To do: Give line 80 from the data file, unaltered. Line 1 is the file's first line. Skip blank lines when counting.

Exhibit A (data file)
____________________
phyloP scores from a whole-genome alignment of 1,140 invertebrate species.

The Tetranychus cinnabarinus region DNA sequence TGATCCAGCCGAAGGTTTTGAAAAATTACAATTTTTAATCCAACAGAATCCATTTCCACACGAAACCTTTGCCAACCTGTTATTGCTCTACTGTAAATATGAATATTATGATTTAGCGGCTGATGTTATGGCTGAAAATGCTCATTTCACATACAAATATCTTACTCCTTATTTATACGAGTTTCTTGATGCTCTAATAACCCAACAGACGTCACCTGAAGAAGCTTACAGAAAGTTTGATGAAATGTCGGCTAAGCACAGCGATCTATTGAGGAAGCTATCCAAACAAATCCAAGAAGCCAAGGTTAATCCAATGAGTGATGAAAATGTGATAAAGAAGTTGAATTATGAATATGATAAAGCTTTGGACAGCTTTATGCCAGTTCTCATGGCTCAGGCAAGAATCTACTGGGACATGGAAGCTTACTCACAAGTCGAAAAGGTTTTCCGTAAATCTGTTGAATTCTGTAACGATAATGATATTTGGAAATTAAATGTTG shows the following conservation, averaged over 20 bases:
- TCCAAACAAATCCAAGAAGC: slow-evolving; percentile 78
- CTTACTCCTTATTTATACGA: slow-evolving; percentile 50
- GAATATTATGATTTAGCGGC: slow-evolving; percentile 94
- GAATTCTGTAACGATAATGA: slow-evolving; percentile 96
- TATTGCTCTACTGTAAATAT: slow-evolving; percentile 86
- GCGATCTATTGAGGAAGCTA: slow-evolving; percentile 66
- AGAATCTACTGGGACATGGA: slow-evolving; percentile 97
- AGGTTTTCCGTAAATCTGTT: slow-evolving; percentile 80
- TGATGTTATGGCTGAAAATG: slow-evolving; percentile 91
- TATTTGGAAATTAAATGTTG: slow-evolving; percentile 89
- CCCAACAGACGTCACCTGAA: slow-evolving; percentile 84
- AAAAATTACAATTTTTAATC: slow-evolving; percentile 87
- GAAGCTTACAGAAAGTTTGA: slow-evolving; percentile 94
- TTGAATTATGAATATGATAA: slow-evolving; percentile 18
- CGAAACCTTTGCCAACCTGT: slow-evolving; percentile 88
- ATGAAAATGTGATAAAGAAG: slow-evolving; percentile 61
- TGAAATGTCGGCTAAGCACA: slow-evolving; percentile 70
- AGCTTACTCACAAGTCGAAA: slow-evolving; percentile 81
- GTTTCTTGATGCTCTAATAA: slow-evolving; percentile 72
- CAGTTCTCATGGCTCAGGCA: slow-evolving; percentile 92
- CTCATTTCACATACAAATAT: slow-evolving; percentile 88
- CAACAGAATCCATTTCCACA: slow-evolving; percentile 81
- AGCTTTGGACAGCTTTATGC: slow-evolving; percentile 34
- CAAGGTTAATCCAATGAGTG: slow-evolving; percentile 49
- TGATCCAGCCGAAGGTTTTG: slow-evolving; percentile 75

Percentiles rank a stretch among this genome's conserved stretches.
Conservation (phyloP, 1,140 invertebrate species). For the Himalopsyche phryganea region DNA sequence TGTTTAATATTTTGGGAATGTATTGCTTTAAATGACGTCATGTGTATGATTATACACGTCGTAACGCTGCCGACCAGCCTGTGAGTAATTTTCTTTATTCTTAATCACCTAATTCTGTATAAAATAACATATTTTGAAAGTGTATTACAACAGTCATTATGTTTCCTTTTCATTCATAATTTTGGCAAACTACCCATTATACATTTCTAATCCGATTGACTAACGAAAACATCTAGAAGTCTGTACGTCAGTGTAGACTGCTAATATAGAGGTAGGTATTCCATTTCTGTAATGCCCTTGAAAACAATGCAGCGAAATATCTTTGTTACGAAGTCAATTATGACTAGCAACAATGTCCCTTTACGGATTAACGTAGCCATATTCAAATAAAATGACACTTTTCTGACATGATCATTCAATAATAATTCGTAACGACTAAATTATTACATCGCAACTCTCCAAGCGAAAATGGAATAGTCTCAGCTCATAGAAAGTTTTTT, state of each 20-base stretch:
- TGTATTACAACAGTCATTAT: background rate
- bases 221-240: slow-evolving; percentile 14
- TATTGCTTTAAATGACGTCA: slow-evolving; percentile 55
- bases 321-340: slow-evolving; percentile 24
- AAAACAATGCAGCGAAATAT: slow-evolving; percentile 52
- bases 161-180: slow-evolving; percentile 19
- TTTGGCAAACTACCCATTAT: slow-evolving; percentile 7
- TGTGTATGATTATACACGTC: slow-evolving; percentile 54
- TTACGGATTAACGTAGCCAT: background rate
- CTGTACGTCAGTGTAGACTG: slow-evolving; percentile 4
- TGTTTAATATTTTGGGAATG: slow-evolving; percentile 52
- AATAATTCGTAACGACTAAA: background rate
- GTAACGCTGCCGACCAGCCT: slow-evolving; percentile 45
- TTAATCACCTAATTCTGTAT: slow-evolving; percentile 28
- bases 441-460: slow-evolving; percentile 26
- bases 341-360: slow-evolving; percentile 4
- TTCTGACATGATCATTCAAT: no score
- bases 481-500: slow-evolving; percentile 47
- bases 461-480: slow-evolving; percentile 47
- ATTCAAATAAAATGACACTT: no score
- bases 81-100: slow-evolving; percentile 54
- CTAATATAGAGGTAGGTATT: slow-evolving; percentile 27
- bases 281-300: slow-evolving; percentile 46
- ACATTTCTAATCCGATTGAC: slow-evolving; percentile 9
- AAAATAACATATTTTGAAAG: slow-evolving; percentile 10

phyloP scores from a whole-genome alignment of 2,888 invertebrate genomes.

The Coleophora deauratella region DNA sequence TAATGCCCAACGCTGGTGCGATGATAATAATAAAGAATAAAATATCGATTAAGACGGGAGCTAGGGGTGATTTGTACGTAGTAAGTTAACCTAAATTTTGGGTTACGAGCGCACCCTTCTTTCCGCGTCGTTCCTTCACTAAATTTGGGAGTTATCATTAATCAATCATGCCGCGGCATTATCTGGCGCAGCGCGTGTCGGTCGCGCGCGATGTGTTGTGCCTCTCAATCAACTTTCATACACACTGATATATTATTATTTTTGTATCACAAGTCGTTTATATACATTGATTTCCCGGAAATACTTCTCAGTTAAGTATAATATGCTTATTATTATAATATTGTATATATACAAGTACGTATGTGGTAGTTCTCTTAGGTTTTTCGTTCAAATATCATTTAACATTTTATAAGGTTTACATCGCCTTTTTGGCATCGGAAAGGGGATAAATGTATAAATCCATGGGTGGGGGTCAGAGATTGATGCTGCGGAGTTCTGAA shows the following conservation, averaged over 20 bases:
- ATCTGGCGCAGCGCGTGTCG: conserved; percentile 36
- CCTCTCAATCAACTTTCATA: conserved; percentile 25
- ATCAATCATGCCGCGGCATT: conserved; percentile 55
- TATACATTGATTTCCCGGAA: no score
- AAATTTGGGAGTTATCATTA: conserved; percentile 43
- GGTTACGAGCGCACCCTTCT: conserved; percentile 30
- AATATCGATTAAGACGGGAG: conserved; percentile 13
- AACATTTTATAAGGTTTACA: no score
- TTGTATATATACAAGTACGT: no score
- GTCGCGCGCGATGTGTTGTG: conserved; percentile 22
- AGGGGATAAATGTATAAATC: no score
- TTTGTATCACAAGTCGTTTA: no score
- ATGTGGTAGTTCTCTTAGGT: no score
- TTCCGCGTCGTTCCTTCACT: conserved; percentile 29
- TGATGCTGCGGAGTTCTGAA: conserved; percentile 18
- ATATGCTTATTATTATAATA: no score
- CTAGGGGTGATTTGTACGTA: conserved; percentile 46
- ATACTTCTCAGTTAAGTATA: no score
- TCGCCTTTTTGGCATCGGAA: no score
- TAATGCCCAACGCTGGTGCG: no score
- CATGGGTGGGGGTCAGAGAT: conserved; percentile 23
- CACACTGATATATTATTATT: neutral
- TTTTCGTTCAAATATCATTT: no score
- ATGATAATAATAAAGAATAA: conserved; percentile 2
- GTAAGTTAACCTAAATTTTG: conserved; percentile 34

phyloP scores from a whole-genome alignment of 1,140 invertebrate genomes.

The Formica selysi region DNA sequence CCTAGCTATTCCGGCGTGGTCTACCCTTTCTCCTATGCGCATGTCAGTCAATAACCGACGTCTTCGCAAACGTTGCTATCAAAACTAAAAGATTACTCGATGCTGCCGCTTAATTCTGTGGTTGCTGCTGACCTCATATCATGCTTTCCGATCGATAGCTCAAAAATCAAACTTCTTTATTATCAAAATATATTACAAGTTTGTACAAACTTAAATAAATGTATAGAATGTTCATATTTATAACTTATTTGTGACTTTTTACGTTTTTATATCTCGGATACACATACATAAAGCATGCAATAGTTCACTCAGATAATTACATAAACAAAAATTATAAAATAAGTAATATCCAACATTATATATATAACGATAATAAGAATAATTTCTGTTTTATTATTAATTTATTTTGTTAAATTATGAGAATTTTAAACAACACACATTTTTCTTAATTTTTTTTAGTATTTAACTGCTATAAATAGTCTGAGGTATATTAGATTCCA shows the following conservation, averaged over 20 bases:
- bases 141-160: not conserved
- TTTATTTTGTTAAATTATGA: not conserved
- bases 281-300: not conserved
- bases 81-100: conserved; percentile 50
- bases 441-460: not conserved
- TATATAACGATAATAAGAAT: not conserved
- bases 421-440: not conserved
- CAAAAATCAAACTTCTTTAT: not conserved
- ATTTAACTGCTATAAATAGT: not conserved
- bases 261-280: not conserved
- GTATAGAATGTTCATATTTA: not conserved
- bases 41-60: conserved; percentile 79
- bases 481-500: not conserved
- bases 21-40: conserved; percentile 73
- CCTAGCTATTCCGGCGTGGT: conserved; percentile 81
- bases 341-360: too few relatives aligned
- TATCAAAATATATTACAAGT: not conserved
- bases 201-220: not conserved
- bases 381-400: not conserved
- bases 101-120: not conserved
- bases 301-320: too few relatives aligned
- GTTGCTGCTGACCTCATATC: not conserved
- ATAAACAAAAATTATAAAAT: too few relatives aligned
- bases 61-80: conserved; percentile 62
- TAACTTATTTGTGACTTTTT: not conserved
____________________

- ATGATAATAATAAAGAATAA: conserved; percentile 2